How to get cheap theatre tickets

How to save money and get cheap theatre tickets in London’s West End and beyond.

A trip to the theatre isn’t a cheap night out. Tickets for Hamilton go as high as £250. That’s for one ticket. Crazy prices. But there are ways to see West End and local theatre productions for less.

I obviously don’t pay that kind of price. Yes for the hottest shows that means I might go without, but there are plenty of ways to see top-quality West End and local theatre productions for less.

Hunt out the best deals

There are some big sales throughout the year which are always good bets. The biggest – Get Into London Theatre usually takes place from December to March, while Kids Week is every August.

Ad hoc sales and offers pop up on TodayTix, while TimeOut has the occasional deal (it used to be better). There are sometimes flash sales at Ticketmaster too. isn’t as good as it once was, but it’s worth a look.

Generally, avoid sites like TasteCard+, which offer money off tickets as part of the membership. Each time I’ve looked the deals can be beaten elsewhere or aren’t even discounted at all.

When there are any really good deals on lots of productions, I’ll list them on my theatre tickets deals page.

Pay with discounted gift cards

This trick won’t always work – sometimes the best prices are on sites that don’t accept gift cards (e.g TodayTix). But there are often deals to save here or there on the likes of Ticketmaster and Theatre Tokens.

Thanks to this I managed to get 50% off seats at rarely discounted shows Cabaret and Hamilton (though sadly it’s rare to see such a huge per cent off).

Choose the best value seats

If there’s a play I want to see my first stop is often always the excellent Theatre Monkey. The website provides seating plans for each theatre, with crowdsourced feedback from readers telling you which seats are good value, and which are bad. Often a ticket might be cheap because you can’t see half the stage!

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Get a cheaper day or rush ticket

A number of shows offer reduced tickets on the day, often called rush or day tickets. Sometimes these have been held back for the day, or they could just be returns. For the really popular shows this is a great way to get tickets.

It used to be you’d have to rock up at the box office very, very early. But now most of these are sold online. Theatremonkey has a list of how it works for each show, along with reader feedback on success rates for those queuing in-person.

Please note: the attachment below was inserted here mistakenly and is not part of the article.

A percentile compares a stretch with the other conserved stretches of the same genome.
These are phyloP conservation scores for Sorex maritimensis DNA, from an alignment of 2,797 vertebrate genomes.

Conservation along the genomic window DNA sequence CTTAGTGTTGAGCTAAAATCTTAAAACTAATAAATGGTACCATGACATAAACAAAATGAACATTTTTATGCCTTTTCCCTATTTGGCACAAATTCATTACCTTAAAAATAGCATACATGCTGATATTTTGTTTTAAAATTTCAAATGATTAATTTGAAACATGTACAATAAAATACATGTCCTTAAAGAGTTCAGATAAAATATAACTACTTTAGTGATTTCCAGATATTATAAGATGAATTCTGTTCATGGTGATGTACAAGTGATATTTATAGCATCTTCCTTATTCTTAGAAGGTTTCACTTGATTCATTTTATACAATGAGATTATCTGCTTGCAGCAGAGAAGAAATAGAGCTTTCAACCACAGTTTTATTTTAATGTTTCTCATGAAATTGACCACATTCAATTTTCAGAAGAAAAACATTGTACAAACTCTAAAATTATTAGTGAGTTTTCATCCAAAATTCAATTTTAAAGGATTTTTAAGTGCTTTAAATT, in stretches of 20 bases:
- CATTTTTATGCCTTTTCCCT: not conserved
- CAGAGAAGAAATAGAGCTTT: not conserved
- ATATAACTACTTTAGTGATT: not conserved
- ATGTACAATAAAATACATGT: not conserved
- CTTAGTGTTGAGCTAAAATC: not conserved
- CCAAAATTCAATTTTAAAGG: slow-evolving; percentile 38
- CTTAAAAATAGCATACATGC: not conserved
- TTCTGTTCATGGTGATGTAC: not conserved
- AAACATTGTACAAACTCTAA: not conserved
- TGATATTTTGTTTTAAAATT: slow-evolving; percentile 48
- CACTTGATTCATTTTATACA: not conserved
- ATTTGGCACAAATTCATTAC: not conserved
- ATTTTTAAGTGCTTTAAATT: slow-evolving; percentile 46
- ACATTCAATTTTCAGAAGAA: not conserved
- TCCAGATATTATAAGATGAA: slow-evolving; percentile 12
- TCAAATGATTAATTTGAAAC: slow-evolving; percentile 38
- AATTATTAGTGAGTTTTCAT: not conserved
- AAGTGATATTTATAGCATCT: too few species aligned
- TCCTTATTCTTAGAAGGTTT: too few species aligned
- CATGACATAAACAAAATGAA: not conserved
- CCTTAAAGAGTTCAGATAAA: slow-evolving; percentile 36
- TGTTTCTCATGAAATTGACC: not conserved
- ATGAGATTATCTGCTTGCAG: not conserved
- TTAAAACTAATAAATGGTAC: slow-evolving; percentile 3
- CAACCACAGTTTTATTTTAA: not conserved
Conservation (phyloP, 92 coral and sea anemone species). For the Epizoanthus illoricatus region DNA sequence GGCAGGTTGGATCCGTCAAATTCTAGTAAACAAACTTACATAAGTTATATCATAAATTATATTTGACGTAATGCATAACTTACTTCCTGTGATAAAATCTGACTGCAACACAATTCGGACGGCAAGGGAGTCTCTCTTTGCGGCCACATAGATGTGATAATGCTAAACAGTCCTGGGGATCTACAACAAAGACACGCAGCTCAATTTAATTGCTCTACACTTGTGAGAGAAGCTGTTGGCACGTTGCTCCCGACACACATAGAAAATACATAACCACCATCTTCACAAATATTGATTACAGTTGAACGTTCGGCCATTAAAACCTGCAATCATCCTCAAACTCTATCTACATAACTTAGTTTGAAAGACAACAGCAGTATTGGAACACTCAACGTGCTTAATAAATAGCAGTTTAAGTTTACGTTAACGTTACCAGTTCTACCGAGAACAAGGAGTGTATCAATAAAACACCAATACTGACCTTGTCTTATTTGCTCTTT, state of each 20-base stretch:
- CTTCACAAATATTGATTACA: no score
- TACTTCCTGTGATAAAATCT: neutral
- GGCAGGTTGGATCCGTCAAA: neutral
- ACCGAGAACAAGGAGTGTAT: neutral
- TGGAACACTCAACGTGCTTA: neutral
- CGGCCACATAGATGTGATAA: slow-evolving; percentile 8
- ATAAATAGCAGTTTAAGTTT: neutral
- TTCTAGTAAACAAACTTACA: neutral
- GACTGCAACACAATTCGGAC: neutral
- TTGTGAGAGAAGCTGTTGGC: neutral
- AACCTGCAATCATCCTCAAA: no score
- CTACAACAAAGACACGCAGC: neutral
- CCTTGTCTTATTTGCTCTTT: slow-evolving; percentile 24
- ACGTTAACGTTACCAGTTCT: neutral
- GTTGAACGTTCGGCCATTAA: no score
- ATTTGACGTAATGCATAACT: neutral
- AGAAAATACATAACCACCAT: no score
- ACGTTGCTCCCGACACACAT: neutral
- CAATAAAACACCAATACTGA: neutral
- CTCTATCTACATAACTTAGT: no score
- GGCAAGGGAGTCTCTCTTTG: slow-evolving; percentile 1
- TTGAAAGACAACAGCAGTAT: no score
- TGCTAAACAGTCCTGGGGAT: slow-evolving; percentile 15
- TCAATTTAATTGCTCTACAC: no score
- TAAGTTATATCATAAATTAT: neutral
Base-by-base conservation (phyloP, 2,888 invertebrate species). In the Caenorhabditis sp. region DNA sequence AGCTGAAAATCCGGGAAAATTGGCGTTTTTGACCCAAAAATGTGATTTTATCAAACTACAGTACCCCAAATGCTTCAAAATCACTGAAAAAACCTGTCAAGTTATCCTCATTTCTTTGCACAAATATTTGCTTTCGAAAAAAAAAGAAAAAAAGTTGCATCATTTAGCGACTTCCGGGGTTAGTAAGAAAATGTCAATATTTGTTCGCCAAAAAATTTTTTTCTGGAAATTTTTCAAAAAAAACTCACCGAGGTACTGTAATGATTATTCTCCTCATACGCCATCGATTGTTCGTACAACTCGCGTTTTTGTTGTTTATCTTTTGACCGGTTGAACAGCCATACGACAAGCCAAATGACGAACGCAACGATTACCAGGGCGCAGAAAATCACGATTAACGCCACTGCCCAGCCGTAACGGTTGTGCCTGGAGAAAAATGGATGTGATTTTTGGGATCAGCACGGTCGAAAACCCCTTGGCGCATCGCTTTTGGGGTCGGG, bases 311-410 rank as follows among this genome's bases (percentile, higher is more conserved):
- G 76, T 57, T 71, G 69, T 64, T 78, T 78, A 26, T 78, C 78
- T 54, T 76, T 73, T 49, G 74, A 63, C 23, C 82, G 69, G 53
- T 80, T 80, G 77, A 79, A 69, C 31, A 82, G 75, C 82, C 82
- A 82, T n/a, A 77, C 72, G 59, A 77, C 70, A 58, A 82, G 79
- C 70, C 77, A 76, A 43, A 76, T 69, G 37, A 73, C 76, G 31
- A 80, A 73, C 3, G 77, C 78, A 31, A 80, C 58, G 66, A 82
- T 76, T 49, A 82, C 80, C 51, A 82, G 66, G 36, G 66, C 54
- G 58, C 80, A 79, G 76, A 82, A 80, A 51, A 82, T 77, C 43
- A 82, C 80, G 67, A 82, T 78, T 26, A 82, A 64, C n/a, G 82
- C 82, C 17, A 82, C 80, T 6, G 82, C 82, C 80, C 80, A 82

However, the majority will be sold through the TodayTix where you unlock “rush tickets” at 10am. Most cost £25, but could be as low as £15.

The seats could be anywhere in the theatre, from restricted view through to the the top-end VIP seats. It’s first come first serve, though I’ve managed to get tickets as late as 5pm (obviously not for the most popular shows).

Some theatres have larger numbers of reduced tickets on set days. Over at The Royal Court there are £12 seats every Monday (on sale 9am online on the day).

Try a lottery

Lotteries for plays can get you cheap tickets to performances, even the most popular and sold-out shows. However, as the name suggests, it’s a lottery as to whether your name is chosen to buy the tickets.

Over the years I tried for shows like Book of Mormon, Harry Potter and the Cursed Child, Hamilton and Cabaret – with no success!

They used to take place at the box office. You’d just turn up at the box office a few hours before the show and give your name… and hope! Now most are online.

More often these are also run via the TodayTix app. Some still offer them on their own websites such as the one for Matilda or The National Theatre’s £10 Friday Rush promotion.

Check in advance what the rules are. Some take place once a week for all performances the following week, others are daily. There’s usually a cut-off time to submit your entry and if you’re successful you’ll likely only be able to buy two tickets.

Be a seat filler

I’ve nabbed dozens of free tickets for my parents through sites like Show Film First and Central Tickets often for big West End shows. The reason? Theatres want to fill up the seats.

This tends to happen at the start to help spread word of mouth, or near the end of a run when less people are going. There’s usually a £4 to £10 fee per ticket – a fraction of the actual ticket cost. Here’s my full guide to how it works.